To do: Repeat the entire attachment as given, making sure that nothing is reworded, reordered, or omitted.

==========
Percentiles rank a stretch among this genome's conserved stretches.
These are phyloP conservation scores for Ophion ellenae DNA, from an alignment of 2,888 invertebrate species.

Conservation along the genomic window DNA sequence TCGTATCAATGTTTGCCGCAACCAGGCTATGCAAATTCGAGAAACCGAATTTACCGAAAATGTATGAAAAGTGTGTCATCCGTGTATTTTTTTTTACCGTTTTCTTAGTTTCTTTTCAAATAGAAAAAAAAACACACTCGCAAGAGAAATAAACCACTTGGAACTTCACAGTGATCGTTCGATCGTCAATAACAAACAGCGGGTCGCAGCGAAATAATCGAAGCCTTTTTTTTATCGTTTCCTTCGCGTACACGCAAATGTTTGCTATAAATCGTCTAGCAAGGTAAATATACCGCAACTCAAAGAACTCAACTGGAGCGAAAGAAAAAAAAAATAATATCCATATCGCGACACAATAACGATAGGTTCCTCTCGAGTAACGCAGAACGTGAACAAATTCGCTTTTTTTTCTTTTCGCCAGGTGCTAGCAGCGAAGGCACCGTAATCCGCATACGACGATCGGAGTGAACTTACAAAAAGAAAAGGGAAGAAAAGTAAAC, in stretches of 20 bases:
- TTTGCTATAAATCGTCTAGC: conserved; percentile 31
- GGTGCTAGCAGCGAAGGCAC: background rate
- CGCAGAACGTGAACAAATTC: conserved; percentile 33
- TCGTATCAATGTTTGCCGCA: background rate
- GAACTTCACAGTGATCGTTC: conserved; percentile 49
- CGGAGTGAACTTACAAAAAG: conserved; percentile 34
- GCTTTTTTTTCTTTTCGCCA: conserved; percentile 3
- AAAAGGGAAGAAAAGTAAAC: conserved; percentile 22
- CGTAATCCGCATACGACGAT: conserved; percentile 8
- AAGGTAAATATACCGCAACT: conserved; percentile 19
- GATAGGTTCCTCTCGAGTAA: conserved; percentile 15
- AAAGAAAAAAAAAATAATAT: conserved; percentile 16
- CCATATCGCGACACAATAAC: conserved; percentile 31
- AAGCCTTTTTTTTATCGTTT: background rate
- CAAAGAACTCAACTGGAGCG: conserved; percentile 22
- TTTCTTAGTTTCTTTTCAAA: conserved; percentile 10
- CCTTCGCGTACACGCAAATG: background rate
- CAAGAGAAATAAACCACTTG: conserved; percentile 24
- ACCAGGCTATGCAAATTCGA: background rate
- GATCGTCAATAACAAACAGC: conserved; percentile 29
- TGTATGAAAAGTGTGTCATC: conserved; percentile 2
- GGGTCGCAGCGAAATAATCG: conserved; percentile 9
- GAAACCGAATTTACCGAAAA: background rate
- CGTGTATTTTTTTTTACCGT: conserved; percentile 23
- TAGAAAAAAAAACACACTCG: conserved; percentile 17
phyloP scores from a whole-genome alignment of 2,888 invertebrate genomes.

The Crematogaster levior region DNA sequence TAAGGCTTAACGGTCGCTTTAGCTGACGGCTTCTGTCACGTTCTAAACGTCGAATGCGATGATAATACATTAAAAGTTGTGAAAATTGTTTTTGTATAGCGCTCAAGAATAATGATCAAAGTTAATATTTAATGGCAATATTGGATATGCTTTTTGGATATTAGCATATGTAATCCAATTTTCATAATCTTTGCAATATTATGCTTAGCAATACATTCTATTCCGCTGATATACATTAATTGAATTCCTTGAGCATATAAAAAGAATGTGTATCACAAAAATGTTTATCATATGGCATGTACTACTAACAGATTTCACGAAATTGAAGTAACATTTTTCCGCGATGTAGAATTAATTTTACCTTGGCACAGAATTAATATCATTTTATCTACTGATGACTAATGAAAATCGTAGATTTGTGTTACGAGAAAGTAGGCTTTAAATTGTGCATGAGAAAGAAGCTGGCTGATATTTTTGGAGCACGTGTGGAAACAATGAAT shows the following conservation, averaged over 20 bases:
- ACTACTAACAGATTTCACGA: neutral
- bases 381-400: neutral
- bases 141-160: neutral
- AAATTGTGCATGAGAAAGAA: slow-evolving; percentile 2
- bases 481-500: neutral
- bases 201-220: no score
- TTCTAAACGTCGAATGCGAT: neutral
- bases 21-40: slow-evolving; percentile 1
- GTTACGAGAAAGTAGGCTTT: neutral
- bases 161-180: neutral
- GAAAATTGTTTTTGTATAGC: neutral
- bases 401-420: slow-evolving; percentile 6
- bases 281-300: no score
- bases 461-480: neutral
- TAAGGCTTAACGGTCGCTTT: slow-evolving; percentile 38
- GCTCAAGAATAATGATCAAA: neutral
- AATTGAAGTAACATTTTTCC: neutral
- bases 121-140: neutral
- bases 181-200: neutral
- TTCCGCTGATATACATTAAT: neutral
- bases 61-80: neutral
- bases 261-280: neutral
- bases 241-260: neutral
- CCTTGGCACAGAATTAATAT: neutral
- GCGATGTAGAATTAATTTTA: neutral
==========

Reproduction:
Percentiles rank a stretch among this genome's conserved stretches.
These are phyloP conservation scores for Ophion ellenae DNA, from an alignment of 2,888 invertebrate species.

Conservation along the genomic window DNA sequence TCGTATCAATGTTTGCCGCAACCAGGCTATGCAAATTCGAGAAACCGAATTTACCGAAAATGTATGAAAAGTGTGTCATCCGTGTATTTTTTTTTACCGTTTTCTTAGTTTCTTTTCAAATAGAAAAAAAAACACACTCGCAAGAGAAATAAACCACTTGGAACTTCACAGTGATCGTTCGATCGTCAATAACAAACAGCGGGTCGCAGCGAAATAATCGAAGCCTTTTTTTTATCGTTTCCTTCGCGTACACGCAAATGTTTGCTATAAATCGTCTAGCAAGGTAAATATACCGCAACTCAAAGAACTCAACTGGAGCGAAAGAAAAAAAAAATAATATCCATATCGCGACACAATAACGATAGGTTCCTCTCGAGTAACGCAGAACGTGAACAAATTCGCTTTTTTTTCTTTTCGCCAGGTGCTAGCAGCGAAGGCACCGTAATCCGCATACGACGATCGGAGTGAACTTACAAAAAGAAAAGGGAAGAAAAGTAAAC, in stretches of 20 bases:
- TTTGCTATAAATCGTCTAGC: conserved; percentile 31
- GGTGCTAGCAGCGAAGGCAC: background rate
- CGCAGAACGTGAACAAATTC: conserved; percentile 33
- TCGTATCAATGTTTGCCGCA: background rate
- GAACTTCACAGTGATCGTTC: conserved; percentile 49
- CGGAGTGAACTTACAAAAAG: conserved; percentile 34
- GCTTTTTTTTCTTTTCGCCA: conserved; percentile 3
- AAAAGGGAAGAAAAGTAAAC: conserved; percentile 22
- CGTAATCCGCATACGACGAT: conserved; percentile 8
- AAGGTAAATATACCGCAACT: conserved; percentile 19
- GATAGGTTCCTCTCGAGTAA: conserved; percentile 15
- AAAGAAAAAAAAAATAATAT: conserved; percentile 16
- CCATATCGCGACACAATAAC: conserved; percentile 31
- AAGCCTTTTTTTTATCGTTT: background rate
- CAAAGAACTCAACTGGAGCG: conserved; percentile 22
- TTTCTTAGTTTCTTTTCAAA: conserved; percentile 10
- CCTTCGCGTACACGCAAATG: background rate
- CAAGAGAAATAAACCACTTG: conserved; percentile 24
- ACCAGGCTATGCAAATTCGA: background rate
- GATCGTCAATAACAAACAGC: conserved; percentile 29
- TGTATGAAAAGTGTGTCATC: conserved; percentile 2
- GGGTCGCAGCGAAATAATCG: conserved; percentile 9
- GAAACCGAATTTACCGAAAA: background rate
- CGTGTATTTTTTTTTACCGT: conserved; percentile 23
- TAGAAAAAAAAACACACTCG: conserved; percentile 17
phyloP scores from a whole-genome alignment of 2,888 invertebrate genomes.

The Crematogaster levior region DNA sequence TAAGGCTTAACGGTCGCTTTAGCTGACGGCTTCTGTCACGTTCTAAACGTCGAATGCGATGATAATACATTAAAAGTTGTGAAAATTGTTTTTGTATAGCGCTCAAGAATAATGATCAAAGTTAATATTTAATGGCAATATTGGATATGCTTTTTGGATATTAGCATATGTAATCCAATTTTCATAATCTTTGCAATATTATGCTTAGCAATACATTCTATTCCGCTGATATACATTAATTGAATTCCTTGAGCATATAAAAAGAATGTGTATCACAAAAATGTTTATCATATGGCATGTACTACTAACAGATTTCACGAAATTGAAGTAACATTTTTCCGCGATGTAGAATTAATTTTACCTTGGCACAGAATTAATATCATTTTATCTACTGATGACTAATGAAAATCGTAGATTTGTGTTACGAGAAAGTAGGCTTTAAATTGTGCATGAGAAAGAAGCTGGCTGATATTTTTGGAGCACGTGTGGAAACAATGAAT shows the following conservation, averaged over 20 bases:
- ACTACTAACAGATTTCACGA: neutral
- bases 381-400: neutral
- bases 141-160: neutral
- AAATTGTGCATGAGAAAGAA: slow-evolving; percentile 2
- bases 481-500: neutral
- bases 201-220: no score
- TTCTAAACGTCGAATGCGAT: neutral
- bases 21-40: slow-evolving; percentile 1
- GTTACGAGAAAGTAGGCTTT: neutral
- bases 161-180: neutral
- GAAAATTGTTTTTGTATAGC: neutral
- bases 401-420: slow-evolving; percentile 6
- bases 281-300: no score
- bases 461-480: neutral
- TAAGGCTTAACGGTCGCTTT: slow-evolving; percentile 38
- GCTCAAGAATAATGATCAAA: neutral
- AATTGAAGTAACATTTTTCC: neutral
- bases 121-140: neutral
- bases 181-200: neutral
- TTCCGCTGATATACATTAAT: neutral
- bases 61-80: neutral
- bases 261-280: neutral
- bases 241-260: neutral
- CCTTGGCACAGAATTAATAT: neutral
- GCGATGTAGAATTAATTTTA: neutral